As a business owner, ethical standards are essential for a successful enterprise. But in reality, not all organizations practice ethics at their highest standards.
Recent statistics show that only 14% of employees around the world work in companies with strong ethical cultures and a mere 21% of U.S. employees are part of a workplace which actively promotes ethical values.
It’s clear there is still some way to go before all businesses support their employees in incorporating ethical behavior into their corporate environment and operations. Here are some of the business ethics statistics that you may find useful.
Business Ethics Statistics
- Research shows that 84% of consumers consider a business’ ethics and values before they make a purchase.
- 14% of employees worldwide worked in ethical companies.
- 21% of U.S. employees worked in workplaces with a strong ethical culture.
- According to Gallup, only 40% of employees who witness unethical behavior report it.
- 63% of customers want more ethical business practices.
Consumers Say They Care About Ethics
The netimperative research paints a clear picture: consumers care about ethics more than ever before. In fact, the data points to 84% of consumers actively considering a business’ values and standards before making a purchase.
This marks a huge shift in the consumer mindset and can be seen as an unequivocal statement for how businesses around the world should operate– taking into consideration their ethical responsibility not only to shareholders or customers, but also to those concerned with environmental sustainability, labor practices and other larger issues.
With ethical considerations at the forefront of consumer behavior, it now becomes increasingly important for businesses to ensure they are following the highest standards.
What Percentage Of Companies Have A Strong Ethical Culture?
According to the Global Business Ethics Survey, only 14% of employees worldwide work in companies that are strongly committed to ethically sound practices.
This number is alarmingly low, our world needs more businesses that promote a culture of ethical responsibility and decision-making.
Such companies demonstrate respect for labor rights and customer safety, providing better solutions for our globalized economy and creating a brighter future for generations to come. Now is the perfect time to advocate for this type of responsible initiation across industries.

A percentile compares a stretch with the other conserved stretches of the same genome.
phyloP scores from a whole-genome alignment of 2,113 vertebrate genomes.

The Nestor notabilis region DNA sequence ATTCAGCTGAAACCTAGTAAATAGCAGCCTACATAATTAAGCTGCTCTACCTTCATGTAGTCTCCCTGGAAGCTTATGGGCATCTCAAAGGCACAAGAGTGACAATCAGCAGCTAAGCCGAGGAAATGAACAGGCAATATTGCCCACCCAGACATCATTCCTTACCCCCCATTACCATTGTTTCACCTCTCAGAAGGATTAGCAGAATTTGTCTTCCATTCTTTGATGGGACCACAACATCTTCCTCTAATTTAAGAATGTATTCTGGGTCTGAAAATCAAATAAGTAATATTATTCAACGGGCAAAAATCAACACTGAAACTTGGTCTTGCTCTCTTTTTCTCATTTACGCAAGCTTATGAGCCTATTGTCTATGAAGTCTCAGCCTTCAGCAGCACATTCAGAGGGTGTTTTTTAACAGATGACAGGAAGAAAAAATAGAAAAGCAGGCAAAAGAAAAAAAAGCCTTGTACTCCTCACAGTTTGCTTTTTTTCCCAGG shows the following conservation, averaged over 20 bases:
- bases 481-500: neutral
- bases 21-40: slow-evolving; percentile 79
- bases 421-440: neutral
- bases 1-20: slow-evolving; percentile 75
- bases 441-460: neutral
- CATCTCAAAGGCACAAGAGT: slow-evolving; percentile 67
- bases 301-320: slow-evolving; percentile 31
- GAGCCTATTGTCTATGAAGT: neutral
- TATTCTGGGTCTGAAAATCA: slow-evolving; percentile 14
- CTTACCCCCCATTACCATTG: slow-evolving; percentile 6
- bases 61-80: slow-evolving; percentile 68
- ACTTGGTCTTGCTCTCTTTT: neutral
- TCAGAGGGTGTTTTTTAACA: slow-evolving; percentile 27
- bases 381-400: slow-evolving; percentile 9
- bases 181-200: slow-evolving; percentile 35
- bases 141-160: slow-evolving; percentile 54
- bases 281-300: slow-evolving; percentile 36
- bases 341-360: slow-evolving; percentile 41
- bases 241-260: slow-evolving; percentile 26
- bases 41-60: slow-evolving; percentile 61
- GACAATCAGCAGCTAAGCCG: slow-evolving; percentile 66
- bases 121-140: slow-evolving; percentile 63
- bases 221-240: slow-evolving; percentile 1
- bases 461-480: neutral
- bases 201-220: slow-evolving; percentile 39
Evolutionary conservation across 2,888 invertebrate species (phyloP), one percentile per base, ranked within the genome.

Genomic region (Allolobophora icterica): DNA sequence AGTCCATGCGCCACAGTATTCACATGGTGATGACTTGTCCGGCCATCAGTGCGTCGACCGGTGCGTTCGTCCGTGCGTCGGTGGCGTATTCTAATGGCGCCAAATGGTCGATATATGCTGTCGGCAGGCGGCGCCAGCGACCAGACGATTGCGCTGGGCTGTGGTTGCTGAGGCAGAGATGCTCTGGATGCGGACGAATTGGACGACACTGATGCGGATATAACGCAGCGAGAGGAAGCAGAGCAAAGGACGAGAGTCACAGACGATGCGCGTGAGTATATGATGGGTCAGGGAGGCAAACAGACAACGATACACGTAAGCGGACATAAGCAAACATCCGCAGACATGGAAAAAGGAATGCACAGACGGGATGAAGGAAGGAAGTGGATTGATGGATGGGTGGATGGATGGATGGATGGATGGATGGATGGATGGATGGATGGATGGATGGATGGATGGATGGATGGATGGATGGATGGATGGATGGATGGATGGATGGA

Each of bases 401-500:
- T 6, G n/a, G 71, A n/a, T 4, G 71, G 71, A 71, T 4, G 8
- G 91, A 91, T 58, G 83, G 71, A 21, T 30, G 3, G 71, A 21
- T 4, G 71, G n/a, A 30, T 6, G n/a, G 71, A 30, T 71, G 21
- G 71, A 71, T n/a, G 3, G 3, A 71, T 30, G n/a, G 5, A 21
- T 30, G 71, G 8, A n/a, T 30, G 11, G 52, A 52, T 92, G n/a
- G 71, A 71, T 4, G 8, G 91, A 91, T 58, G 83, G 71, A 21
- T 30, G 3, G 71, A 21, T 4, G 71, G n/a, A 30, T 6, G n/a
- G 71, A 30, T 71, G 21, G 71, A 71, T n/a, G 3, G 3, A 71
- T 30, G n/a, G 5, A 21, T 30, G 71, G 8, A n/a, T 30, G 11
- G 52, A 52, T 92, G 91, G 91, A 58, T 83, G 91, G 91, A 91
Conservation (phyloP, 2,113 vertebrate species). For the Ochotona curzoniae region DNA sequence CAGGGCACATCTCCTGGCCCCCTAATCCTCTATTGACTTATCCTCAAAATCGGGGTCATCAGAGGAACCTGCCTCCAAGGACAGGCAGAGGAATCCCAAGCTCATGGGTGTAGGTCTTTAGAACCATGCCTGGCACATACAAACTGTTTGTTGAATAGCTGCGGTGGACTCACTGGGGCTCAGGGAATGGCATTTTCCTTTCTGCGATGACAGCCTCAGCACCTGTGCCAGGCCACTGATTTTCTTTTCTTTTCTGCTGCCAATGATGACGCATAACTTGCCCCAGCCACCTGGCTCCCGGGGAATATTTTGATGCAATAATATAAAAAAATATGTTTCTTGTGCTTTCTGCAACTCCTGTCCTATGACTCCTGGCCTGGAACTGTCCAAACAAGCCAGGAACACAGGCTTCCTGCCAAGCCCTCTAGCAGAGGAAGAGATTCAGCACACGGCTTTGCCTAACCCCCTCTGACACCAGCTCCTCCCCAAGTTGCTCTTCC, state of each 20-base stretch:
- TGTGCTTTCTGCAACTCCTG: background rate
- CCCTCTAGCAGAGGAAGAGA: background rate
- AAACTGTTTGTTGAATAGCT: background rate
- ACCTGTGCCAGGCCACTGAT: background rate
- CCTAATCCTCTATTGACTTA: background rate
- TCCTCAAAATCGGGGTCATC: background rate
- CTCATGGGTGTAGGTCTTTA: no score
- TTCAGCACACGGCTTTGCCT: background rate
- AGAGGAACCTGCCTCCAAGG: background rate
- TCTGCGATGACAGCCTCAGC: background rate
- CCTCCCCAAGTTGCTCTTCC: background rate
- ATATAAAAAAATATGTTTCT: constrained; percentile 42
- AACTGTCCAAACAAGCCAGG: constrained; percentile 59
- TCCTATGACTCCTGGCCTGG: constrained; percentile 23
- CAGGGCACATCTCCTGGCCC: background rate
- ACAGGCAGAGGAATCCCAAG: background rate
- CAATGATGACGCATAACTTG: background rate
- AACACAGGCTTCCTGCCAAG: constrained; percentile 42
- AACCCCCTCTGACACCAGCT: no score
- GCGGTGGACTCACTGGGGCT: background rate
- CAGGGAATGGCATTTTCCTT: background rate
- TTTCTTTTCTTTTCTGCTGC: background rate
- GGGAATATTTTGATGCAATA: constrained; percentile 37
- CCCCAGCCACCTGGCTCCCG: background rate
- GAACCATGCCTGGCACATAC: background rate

21% of US Workers Said They Work In Ethical Businesses
A Global Business Ethics Survey recently revealed that only 21% of US workers feel as though they are working in an ethical business or organization.
It’s disappointing news, but it also sheds light on the need for legal and organizations officials to make a greater effort to ensure ethical standards within the workplace.
It’s imperative that corporate cultures prioritize compliance and profitability, so employees can have a strong sense of trust, ethics and justice in their job and workplace.
Greater communication between management and their employees will also be necessary in the future to sustain ethical working practices.
More Half of Employees Don’t Report Unethical Business Practices
The Gallup analysis shows that more than half of workers are seemingly turning a blind eye to unethical practices going on in their workplace.
Despite having knowledge of these wrongdoings, only 40% of employees actually choose to report it. This raises the question: why don’t more people come forward?
It could be that individuals are not aware of the action a company should take, or they may lack confidence in their ability to properly address it.
In any case, this data emphasizes the importance of corporations creating an open and safe environment where employees feel comfortable reporting inappropriate behavior.
Consumers Want Companies To Show More Social Responsibility
Accenture recently conducted a study and found out that 63% of the customers want companies to be more socially responsible.
A majority of consumers, who are at the receiving end of the products and services provided by companies, want them to show more commitment towards sustainability and ethical practices.
According to the Accenture Survey, this is accurate, showing the growing need for businesses to increase their efforts in preserving values such as trust, fairness, and social responsibility. Customers may instead choose an alternative entity that clearly represents these larger goals.
Are businesses more ethical today than in the past?
Forbes reported that businesses are increasingly more ethical today than they were in the past. Increased media visibility and advancements in technology have allowed greater scrutiny to be placed upon companies, encouraging them to take their responsibilities towards employees and the environment into account.
Many employers now recognize they need to do more than simply pursue profits and actively promote workplace diversity as well as sustainability initiatives if they want to attract high-level talent.
Businesses who take this ethical approach have the potential to adopt procedures that will help them stand out from the competition.